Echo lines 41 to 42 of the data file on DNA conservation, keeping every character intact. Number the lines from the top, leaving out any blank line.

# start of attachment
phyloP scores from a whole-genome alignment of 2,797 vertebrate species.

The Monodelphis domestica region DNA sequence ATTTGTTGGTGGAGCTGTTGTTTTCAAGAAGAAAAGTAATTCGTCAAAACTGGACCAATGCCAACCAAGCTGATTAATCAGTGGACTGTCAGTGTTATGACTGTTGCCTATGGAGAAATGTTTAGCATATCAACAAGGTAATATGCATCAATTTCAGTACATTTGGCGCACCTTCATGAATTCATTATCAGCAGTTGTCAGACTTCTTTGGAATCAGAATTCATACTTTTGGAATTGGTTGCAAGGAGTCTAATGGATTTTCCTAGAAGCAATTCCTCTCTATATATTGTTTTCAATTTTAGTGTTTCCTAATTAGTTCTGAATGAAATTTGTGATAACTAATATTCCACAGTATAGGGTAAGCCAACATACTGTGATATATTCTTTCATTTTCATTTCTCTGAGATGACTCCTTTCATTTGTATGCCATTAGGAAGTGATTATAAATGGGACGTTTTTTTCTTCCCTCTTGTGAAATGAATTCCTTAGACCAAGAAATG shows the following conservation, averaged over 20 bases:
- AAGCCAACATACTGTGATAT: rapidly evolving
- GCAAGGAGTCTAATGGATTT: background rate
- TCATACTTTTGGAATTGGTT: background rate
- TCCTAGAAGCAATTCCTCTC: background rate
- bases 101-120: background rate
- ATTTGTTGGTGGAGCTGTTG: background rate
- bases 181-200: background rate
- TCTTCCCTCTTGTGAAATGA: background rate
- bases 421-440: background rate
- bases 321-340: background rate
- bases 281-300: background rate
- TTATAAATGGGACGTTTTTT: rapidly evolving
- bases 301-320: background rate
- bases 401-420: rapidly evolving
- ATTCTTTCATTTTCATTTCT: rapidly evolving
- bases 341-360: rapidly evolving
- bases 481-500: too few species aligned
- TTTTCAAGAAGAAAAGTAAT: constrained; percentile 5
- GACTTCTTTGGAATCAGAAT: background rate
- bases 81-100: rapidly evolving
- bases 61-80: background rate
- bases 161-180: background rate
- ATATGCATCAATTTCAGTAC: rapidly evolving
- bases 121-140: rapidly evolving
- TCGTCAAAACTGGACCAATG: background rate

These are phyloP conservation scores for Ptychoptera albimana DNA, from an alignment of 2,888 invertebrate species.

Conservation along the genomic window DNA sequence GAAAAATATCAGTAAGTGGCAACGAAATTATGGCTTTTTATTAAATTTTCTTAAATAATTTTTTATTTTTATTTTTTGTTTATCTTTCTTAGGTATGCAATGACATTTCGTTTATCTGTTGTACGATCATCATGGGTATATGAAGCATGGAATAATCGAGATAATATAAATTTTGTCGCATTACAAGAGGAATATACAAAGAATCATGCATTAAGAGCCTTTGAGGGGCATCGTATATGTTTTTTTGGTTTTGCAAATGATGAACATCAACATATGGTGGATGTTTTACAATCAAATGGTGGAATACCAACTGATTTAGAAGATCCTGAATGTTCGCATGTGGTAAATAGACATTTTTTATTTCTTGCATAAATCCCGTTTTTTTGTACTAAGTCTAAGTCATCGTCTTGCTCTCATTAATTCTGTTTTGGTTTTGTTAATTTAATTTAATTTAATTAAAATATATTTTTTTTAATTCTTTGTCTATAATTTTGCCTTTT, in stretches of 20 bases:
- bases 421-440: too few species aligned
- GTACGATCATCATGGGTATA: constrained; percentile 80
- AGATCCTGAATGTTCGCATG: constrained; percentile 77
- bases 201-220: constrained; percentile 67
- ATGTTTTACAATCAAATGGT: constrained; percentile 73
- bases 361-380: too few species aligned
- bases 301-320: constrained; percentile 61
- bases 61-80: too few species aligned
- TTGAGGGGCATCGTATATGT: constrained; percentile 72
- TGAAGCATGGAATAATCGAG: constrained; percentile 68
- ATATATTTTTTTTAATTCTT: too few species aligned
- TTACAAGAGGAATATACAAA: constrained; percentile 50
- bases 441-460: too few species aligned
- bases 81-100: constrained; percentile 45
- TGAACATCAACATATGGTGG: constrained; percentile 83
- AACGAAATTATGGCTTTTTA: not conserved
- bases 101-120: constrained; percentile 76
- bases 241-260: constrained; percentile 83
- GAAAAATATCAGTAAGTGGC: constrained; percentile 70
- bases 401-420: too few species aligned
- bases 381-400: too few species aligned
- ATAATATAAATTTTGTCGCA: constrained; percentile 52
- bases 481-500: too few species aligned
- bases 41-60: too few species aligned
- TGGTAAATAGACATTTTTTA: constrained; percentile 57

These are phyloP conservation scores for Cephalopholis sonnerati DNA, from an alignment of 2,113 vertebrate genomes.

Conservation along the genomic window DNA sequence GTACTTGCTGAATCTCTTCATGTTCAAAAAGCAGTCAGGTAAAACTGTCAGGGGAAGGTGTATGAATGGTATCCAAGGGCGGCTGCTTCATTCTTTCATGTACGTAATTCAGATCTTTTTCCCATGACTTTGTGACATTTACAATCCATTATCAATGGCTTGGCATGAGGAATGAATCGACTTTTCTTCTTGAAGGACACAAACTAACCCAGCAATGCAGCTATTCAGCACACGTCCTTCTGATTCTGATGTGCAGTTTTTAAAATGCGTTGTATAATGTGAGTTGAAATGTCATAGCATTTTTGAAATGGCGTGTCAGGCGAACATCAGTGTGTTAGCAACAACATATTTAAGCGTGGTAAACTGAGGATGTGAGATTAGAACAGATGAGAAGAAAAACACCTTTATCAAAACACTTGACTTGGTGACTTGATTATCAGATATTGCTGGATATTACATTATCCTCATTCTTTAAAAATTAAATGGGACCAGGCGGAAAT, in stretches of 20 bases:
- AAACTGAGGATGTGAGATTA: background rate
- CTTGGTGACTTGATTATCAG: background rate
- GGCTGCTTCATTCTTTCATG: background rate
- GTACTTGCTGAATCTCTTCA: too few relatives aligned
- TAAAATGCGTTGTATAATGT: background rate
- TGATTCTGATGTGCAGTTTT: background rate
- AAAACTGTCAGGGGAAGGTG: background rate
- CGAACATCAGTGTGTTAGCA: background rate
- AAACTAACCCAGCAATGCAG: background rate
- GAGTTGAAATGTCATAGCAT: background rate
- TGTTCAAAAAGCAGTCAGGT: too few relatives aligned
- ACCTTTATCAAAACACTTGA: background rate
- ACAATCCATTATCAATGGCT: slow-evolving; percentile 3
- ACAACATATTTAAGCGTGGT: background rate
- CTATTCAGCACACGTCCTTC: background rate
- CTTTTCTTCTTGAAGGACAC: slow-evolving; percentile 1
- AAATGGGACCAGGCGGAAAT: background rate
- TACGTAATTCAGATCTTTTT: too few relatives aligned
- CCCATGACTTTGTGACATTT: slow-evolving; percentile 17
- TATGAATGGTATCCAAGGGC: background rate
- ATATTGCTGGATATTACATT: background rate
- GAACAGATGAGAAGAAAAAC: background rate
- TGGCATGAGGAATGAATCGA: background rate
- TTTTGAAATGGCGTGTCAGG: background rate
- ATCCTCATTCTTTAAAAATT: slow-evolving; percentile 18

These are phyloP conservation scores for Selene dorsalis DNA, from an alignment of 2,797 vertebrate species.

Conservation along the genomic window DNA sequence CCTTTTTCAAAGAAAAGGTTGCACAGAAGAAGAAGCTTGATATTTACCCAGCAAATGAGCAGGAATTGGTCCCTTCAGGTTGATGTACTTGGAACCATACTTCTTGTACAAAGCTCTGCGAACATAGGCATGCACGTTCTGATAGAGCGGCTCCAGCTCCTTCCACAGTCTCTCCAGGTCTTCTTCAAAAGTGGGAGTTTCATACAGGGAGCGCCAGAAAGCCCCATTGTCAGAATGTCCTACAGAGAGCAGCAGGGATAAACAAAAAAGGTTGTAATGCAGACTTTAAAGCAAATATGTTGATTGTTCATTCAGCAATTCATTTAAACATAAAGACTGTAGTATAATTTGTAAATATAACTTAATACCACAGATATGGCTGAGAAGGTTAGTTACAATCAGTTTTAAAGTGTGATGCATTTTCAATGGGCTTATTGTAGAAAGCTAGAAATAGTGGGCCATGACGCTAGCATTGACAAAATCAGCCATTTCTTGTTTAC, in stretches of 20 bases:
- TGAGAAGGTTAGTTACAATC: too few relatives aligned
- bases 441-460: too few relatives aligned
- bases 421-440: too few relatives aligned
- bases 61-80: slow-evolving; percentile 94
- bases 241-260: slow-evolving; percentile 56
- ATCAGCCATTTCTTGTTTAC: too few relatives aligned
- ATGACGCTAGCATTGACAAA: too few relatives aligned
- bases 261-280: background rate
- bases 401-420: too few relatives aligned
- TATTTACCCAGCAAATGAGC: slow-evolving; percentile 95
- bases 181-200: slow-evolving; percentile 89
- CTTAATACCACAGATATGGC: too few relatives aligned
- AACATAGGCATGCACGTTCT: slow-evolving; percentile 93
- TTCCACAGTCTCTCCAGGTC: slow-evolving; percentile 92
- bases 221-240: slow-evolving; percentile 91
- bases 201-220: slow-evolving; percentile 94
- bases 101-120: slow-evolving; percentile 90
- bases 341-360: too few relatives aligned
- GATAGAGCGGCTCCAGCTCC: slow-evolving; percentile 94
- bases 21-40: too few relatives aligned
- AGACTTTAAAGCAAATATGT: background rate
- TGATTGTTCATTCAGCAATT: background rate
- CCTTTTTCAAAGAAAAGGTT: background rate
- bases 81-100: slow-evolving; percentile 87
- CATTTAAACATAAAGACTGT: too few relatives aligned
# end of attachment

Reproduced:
- TTACAAGAGGAATATACAAA: constrained; percentile 50
- bases 441-460: too few species aligned